The speaker in Stephen Crane’s poem “In the Desert” observes a creature as it eats its own heart and asks if it is good. The answer is that it is bitter:
“But I like it
“Because it is bitter
“And because it is my heart.”
Since it’s Women in Horror Month and it’s close to Valentine’s Day, I’m taking this guest post opportunity to share a piece of my heart. It’s dark and bloody, but I figure fellow horror fans might not mind that too much.
It’s also full of feelings.
Dark fiction bursts with them too: fear, dread, despair, hope, determination, rage, hate, sorrow—love. Let’s stop there and take a bite.
Whenever I read about horror writers in mainstream media I brace for the nearly inevitable expression of gushing surprise over how pleasant or warm or nice they are in person. How normal. I get it. It’s a hook and the strategy makes for a relatively easy transition into, “Wherever do you, fellow upstanding citizen of the sunny places, get all those weird and scary ideas from?”
Both moments highlight gaps between those of us who love horror and those who don’t.
Trying to explain the allure of the genre can be a Herculean task. There’s catharsis, aesthetics, philosophies, and even Schadenfreude to talk about, but appeals to intellect can only go so far. At some point it comes back to emotion. Does the darkness call to you or not? What does it say?
I expect we all have our own answers, just as we have our own fears. And this is one of the reasons I love horror. It can be intimate—personal and visceral. It can be shared and social. Evoking fear and its relatives requires imagination and empathy.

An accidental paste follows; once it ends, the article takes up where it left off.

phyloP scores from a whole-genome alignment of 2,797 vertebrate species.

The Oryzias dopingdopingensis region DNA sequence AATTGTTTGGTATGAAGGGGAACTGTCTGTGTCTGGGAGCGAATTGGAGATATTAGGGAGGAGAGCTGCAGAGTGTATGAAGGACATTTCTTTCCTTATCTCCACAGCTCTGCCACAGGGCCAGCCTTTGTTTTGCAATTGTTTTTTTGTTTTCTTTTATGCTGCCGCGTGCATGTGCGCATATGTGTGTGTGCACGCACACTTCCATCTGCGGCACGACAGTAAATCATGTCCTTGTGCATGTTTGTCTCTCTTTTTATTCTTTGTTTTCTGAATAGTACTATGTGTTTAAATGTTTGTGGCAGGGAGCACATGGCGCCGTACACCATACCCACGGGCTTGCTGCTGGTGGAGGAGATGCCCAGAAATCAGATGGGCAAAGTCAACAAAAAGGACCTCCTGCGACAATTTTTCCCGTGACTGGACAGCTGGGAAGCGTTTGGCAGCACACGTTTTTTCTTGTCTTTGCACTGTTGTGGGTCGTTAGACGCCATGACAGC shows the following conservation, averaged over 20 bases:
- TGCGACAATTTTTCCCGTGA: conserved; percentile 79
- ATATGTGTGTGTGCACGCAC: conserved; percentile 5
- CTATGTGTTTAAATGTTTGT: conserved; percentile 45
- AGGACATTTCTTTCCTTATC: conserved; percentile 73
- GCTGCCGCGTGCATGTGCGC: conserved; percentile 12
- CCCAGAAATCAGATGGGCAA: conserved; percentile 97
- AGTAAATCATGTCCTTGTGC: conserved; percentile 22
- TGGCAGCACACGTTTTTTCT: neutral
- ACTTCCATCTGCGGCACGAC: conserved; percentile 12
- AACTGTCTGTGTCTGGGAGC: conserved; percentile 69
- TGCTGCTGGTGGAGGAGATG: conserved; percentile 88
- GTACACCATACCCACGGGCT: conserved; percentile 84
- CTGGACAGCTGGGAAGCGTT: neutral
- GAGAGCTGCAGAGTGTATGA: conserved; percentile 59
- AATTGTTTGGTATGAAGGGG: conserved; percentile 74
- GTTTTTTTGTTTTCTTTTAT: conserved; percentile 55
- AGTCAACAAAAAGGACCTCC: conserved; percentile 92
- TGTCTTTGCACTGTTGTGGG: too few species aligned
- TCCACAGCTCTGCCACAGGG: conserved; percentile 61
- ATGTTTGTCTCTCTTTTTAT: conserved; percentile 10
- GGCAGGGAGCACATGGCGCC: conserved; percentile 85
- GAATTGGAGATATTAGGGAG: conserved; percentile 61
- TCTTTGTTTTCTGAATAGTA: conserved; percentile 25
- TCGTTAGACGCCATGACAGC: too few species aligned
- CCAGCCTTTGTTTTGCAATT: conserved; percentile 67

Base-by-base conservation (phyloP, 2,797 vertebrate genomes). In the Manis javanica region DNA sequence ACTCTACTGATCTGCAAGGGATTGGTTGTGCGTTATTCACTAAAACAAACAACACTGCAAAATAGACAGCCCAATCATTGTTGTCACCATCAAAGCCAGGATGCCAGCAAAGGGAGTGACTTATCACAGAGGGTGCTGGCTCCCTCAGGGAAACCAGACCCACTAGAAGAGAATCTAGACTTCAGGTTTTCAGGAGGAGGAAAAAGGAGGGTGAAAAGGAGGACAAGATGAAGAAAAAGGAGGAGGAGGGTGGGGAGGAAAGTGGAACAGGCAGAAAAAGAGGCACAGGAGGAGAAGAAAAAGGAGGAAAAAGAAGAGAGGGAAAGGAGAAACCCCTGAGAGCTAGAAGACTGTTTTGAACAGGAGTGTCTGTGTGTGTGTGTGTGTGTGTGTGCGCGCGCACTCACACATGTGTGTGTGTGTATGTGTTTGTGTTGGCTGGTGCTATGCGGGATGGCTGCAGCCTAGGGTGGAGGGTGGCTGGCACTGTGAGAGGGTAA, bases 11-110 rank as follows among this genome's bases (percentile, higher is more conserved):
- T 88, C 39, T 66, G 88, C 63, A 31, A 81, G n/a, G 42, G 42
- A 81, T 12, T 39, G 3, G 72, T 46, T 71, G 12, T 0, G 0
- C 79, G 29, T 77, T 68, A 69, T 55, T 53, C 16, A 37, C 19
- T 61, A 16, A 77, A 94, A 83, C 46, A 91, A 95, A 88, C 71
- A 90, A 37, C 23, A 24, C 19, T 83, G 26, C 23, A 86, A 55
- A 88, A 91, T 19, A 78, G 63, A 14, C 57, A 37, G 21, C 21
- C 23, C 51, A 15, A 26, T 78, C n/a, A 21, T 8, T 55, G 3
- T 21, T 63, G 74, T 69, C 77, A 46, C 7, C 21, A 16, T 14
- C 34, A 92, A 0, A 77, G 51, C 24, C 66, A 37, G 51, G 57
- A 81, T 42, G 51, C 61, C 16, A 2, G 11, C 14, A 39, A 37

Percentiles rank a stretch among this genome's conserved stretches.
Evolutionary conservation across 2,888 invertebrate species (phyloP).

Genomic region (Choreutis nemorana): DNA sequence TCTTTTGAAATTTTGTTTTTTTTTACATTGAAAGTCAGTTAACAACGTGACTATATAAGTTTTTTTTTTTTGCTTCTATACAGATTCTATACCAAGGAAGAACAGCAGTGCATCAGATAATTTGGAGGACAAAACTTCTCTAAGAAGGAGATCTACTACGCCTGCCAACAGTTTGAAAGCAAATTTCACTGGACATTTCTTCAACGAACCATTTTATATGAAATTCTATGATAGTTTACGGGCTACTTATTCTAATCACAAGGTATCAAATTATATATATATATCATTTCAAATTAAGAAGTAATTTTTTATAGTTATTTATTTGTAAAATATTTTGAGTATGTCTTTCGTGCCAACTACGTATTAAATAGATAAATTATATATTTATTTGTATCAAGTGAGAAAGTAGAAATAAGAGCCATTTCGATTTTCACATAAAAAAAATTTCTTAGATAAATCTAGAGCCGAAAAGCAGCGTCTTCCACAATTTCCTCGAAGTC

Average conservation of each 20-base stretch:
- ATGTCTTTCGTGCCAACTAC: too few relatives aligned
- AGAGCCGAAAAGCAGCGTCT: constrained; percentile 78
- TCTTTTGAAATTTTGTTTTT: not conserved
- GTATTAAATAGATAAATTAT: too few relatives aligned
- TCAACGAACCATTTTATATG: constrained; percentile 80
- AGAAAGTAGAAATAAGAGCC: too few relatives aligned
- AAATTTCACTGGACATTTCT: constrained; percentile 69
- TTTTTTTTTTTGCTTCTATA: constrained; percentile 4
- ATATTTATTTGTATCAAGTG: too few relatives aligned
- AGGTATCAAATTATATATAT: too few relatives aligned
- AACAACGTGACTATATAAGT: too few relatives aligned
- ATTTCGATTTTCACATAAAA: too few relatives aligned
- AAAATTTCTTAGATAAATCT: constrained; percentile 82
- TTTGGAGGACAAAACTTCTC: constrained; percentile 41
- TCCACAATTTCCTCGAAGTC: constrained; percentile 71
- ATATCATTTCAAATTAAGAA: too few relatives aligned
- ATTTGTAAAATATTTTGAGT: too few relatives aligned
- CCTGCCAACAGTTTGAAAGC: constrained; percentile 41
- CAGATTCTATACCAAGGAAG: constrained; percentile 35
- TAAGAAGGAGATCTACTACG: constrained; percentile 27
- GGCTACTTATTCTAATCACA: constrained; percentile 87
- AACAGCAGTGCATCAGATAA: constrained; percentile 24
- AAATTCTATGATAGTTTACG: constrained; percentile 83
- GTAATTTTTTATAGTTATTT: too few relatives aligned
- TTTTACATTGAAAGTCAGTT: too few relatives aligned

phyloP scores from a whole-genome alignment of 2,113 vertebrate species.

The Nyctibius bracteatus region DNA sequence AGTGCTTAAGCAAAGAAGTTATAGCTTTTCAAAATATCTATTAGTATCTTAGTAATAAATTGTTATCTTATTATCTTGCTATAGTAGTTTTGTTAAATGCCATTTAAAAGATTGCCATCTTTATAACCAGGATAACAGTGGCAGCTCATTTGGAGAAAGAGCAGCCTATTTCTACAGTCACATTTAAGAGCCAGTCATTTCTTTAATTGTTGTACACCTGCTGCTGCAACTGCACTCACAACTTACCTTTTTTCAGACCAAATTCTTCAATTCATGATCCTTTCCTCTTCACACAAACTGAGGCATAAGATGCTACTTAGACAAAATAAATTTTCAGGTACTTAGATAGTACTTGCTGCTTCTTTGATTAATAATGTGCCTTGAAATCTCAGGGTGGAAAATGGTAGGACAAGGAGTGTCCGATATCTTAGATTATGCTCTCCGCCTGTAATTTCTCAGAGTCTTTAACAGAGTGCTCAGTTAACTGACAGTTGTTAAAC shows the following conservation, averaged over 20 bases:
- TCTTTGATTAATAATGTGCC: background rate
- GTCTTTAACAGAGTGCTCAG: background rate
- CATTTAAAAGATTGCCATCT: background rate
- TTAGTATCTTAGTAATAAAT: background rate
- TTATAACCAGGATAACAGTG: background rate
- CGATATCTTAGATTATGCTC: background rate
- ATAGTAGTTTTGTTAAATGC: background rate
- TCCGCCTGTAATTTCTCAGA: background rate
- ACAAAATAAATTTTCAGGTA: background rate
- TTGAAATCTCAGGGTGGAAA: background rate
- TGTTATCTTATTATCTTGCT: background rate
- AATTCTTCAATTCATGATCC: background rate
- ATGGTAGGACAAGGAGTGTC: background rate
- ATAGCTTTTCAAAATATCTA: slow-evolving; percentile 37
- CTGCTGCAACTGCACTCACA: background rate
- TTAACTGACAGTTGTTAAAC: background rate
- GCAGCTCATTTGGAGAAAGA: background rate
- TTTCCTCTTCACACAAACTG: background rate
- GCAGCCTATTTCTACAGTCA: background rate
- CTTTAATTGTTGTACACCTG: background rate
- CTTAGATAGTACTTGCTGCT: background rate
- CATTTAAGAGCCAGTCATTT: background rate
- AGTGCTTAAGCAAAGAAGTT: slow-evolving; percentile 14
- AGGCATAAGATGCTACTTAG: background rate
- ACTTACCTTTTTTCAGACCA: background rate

This probably isn’t anything new, but it’s there in my heart. I love that there are so many flavors of darkness. I like the savor of old favorites and I adore learning new tastes. One way to get satisfaction is to welcome different voices and perspectives. Reading Women in Horror Month events and posts gives me opportunities to find more of them. The rest of the year I follow the buzz and read my way through my towering to-be-read pile.
I will read almost anything because I like challenging texts. I will watch most things, though I’ll admit that my comfort zone is considerably smaller in that area. So, really, I’m likely not the best source for the cutting edge. There are plenty of author lists, websites, collections, and publications to comb for better guidance.
I’ll focus on the kind of horror I like to write instead. The short version is this: while I can appreciate the power and perspective of ice and distance, my favorite approach to horror is through warmth. If I can keep the tone friendly, easy, maybe funny or playful or even a little sweet, the story can get in close. And once it’s there, it has a chance to slice deep. I like to play with old-school eeriness and I explore emotions. I write about love a lot because love can wreck you like nothing else. It can open you up, hollow you out, and leave you howling—still you may starve for more. It’s the space where a lot of my fears live.
That’s the shape of my heart and this is my Valentine’s card to the genre, its fans, and its curators—my cheesy pink and sparkly “I choo-choo-choose you.”
Some people interpret “In the Desert” as being about acceptance. It’s an enticing reading of the text so I’ll take the comfort it offers. In a strange way it reassures us we’re not alone.
So please bring on the heart in dark fiction. Love it because it is beautiful and because it is ours.
EDITOR’S NOTE: Wendy Hammer teaches literature and composition at a community college in Indiana. She has stories in Urban Fantasy Magazine, the horror anthology Suspended in Dusk, and elsewhere. The first of a trilogy of dark urban fantasy novellas, The Thin (Cross Cutting Book 1), was released in August of 2015. When she isn’t reading or writing, she’s probably binge watching horror movies. You can find her at her website Starts With W…
or on Twitter at @Wendyhammer13.